• @EliahKagan Thanks for the suggestions and good points. I'll admit there are quite a few corner cases I hadn't really given too much thought to. I wrote this really more for the fun of it. Using shuf is much better anyway. Thinking of it, I don't believe that pure bash is actually more efficient than using shuf, as I previously wrote. There may be the tiniest (constant) overhead when firing up an external tool, but then it will run mach faster than interpreted bash. So shuf certainly scales better. So let's say the script serves an educational purpose: It's nice to see it can be done ;) Sep 18, 2014 at 20:35
  • GNU/Linux/Un*x has a lot of very well road-tested wheels I wouldn't want to re-invent, not unless it was a purely academic exercise. The "shell" was intended to be used to assemble lots of little existing parts that could be (re-)assembled in various ways via input/output & plenty o' options. Anything else is bad form, unless it's for sport (e.g, codegolf.stackexchange.com/tour), in which case, play on...!
    – michael
    Sep 19, 2014 at 6:51
  • 2
    @michael_n Though a "pure bash" way is mainly useful for teaching and to modify for other tasks, this is a more reasonable "for real" implementation than it may seem. Bash is widely available, but shuf's GNU Coreutils – specific (e.g., not in FreeBSD 10.0). sort -R is portable, but solves a different (related) problem: strings appearing as multiple lines have probability equal to those appearing only once. (Of course, wc and other utilities could still be used.) I think the main limitation here is this never picks anything after the 32768th line (and becomes less random somewhat sooner). Sep 19, 2014 at 14:59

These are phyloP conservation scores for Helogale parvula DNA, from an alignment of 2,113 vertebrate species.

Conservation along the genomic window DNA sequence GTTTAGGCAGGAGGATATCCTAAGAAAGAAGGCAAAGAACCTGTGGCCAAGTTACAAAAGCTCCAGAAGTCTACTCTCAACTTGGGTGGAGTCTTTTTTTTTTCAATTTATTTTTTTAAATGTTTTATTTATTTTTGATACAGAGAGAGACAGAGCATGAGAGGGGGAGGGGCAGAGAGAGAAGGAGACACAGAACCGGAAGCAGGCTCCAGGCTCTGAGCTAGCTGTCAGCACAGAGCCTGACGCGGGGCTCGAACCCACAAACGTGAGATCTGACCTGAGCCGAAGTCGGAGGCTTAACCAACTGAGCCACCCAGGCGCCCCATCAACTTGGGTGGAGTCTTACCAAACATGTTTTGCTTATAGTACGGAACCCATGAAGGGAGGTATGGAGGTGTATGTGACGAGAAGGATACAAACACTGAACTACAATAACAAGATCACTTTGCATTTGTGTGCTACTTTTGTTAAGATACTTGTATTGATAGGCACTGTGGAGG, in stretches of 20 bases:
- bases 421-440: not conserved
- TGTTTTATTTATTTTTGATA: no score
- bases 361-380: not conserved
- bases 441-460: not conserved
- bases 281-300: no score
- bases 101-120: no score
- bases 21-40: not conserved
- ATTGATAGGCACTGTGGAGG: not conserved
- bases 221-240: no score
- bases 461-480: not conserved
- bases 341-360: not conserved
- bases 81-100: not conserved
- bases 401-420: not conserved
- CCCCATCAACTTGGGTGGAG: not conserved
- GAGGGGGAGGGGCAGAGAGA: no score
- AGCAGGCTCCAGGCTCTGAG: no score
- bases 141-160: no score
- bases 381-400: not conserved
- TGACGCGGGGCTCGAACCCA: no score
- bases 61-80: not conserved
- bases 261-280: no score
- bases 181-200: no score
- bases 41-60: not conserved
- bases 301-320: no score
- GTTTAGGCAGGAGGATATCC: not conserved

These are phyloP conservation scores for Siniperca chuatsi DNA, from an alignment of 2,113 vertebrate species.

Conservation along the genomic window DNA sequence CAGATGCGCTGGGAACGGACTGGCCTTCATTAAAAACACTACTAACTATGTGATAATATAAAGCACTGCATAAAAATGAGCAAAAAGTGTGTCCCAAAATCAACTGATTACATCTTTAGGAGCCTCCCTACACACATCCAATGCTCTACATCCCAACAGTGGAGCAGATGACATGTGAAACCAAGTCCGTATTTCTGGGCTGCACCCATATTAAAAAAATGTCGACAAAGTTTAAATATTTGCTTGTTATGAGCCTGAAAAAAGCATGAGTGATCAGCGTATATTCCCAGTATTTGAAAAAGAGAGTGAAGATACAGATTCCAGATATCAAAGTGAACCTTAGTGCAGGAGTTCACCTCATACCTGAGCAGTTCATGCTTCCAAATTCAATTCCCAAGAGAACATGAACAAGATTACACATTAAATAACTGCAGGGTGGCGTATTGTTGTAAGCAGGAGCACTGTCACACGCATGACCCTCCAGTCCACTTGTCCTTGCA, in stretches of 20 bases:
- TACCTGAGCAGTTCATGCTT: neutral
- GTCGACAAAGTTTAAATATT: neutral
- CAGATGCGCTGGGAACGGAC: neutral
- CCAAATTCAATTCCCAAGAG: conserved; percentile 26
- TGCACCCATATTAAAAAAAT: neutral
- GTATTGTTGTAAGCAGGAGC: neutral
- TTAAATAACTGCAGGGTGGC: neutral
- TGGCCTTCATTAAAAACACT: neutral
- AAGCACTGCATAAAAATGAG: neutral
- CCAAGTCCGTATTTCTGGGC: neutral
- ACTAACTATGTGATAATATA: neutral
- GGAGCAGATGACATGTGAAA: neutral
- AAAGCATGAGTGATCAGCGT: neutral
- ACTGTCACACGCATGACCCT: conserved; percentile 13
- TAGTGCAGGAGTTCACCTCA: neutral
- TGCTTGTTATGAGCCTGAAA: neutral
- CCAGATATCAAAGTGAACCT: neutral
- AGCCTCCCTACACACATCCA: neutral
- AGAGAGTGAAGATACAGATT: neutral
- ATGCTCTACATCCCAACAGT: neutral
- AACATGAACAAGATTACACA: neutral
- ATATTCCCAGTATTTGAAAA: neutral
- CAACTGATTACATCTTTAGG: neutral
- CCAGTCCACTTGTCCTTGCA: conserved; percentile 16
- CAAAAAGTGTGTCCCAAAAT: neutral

• 2
    Malte Skoruppa: I see you've moved the bash PRNG question to U&L. Cool. Hint: $((RANDOM<<15|RANDOM)) is in 0..2^30-1. @J.F.Sebastian It's shuf, not sort -R, that skews toward more frequent inputs. Put shuf -n 1 in place of sort -R | head -n1 and compare. (Btw 10^3 iterations is quicker than 10^6 and still quite enough to show the difference.) See also a rougher, more visual demo and this bit of silliness showing it works on big inputs where all strings are high frequency. Sep 24, 2014 at 14:35
  • 1
    @J.F.Sebastian In that command, the input to dieharder seems to be all zeros. Assuming this is not merely some strange mistake on my part, that certainly would explain why it's not random! Do you get good-looking data if you run while echo $(( RANDOM << 17 | RANDOM << 2 | RANDOM >> 13 )); do :; done | perl -ne 'print pack "I>"' > out for a while and then examine the contents of out with a hex editor? (Or view it however else you like.) I get all zeros, and RANDOM isn't the culprit: I get all zeros when I replace $(( RANDOM << 17 | RANDOM << 2 | RANDOM >> 13 )) with 100, too. Sep 26, 2014 at 14:23

Say you have file notifications.txt. We need to count total number of lines, to determine range of random generator:

$ cat notifications.txt | wc -l

Lets write to variable:

$ LINES=$(cat notifications.txt | wc -l)

Now to generate number from 0 to $LINE we will use RANDOM variable.

$ echo $[ $RANDOM % LINES]